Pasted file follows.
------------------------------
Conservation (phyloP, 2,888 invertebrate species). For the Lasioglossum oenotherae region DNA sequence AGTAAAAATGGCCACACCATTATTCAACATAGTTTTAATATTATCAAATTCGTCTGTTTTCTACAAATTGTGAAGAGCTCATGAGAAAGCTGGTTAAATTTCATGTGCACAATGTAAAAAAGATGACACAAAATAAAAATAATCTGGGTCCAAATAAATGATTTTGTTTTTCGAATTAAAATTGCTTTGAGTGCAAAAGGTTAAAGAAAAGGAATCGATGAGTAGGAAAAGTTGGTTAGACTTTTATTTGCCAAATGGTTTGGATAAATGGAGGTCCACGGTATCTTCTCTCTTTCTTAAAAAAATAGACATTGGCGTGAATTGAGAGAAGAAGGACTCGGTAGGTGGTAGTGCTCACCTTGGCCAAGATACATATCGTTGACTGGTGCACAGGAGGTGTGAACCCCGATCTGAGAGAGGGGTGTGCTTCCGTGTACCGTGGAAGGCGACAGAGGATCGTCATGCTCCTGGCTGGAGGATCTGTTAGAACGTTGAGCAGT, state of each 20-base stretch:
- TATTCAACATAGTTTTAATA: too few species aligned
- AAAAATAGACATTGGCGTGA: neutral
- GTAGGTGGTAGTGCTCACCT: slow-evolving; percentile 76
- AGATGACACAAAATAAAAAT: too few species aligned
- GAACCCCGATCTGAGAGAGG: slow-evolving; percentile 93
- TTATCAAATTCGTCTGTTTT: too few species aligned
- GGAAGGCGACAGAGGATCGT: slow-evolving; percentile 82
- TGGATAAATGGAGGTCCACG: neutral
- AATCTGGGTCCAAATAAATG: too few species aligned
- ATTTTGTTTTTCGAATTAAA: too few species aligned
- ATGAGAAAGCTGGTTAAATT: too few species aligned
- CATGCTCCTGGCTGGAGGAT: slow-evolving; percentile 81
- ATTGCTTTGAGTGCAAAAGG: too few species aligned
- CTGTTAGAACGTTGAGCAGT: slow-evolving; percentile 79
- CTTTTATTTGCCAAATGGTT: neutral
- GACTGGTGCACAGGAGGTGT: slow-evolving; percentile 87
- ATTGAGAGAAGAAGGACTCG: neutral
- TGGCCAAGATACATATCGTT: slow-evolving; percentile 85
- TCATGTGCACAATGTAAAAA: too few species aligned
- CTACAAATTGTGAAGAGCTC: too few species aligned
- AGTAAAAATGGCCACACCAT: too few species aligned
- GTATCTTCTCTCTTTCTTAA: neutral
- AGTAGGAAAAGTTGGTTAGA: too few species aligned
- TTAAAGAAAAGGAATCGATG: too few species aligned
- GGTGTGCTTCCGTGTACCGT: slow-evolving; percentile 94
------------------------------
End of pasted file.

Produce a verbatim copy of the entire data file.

Conservation (phyloP, 2,888 invertebrate species). For the Lasioglossum oenotherae region DNA sequence AGTAAAAATGGCCACACCATTATTCAACATAGTTTTAATATTATCAAATTCGTCTGTTTTCTACAAATTGTGAAGAGCTCATGAGAAAGCTGGTTAAATTTCATGTGCACAATGTAAAAAAGATGACACAAAATAAAAATAATCTGGGTCCAAATAAATGATTTTGTTTTTCGAATTAAAATTGCTTTGAGTGCAAAAGGTTAAAGAAAAGGAATCGATGAGTAGGAAAAGTTGGTTAGACTTTTATTTGCCAAATGGTTTGGATAAATGGAGGTCCACGGTATCTTCTCTCTTTCTTAAAAAAATAGACATTGGCGTGAATTGAGAGAAGAAGGACTCGGTAGGTGGTAGTGCTCACCTTGGCCAAGATACATATCGTTGACTGGTGCACAGGAGGTGTGAACCCCGATCTGAGAGAGGGGTGTGCTTCCGTGTACCGTGGAAGGCGACAGAGGATCGTCATGCTCCTGGCTGGAGGATCTGTTAGAACGTTGAGCAGT, state of each 20-base stretch:
- TATTCAACATAGTTTTAATA: too few species aligned
- AAAAATAGACATTGGCGTGA: neutral
- GTAGGTGGTAGTGCTCACCT: slow-evolving; percentile 76
- AGATGACACAAAATAAAAAT: too few species aligned
- GAACCCCGATCTGAGAGAGG: slow-evolving; percentile 93
- TTATCAAATTCGTCTGTTTT: too few species aligned
- GGAAGGCGACAGAGGATCGT: slow-evolving; percentile 82
- TGGATAAATGGAGGTCCACG: neutral
- AATCTGGGTCCAAATAAATG: too few species aligned
- ATTTTGTTTTTCGAATTAAA: too few species aligned
- ATGAGAAAGCTGGTTAAATT: too few species aligned
- CATGCTCCTGGCTGGAGGAT: slow-evolving; percentile 81
- ATTGCTTTGAGTGCAAAAGG: too few species aligned
- CTGTTAGAACGTTGAGCAGT: slow-evolving; percentile 79
- CTTTTATTTGCCAAATGGTT: neutral
- GACTGGTGCACAGGAGGTGT: slow-evolving; percentile 87
- ATTGAGAGAAGAAGGACTCG: neutral
- TGGCCAAGATACATATCGTT: slow-evolving; percentile 85
- TCATGTGCACAATGTAAAAA: too few species aligned
- CTACAAATTGTGAAGAGCTC: too few species aligned
- AGTAAAAATGGCCACACCAT: too few species aligned
- GTATCTTCTCTCTTTCTTAA: neutral
- AGTAGGAAAAGTTGGTTAGA: too few species aligned
- TTAAAGAAAAGGAATCGATG: too few species aligned
- GGTGTGCTTCCGTGTACCGT: slow-evolving; percentile 94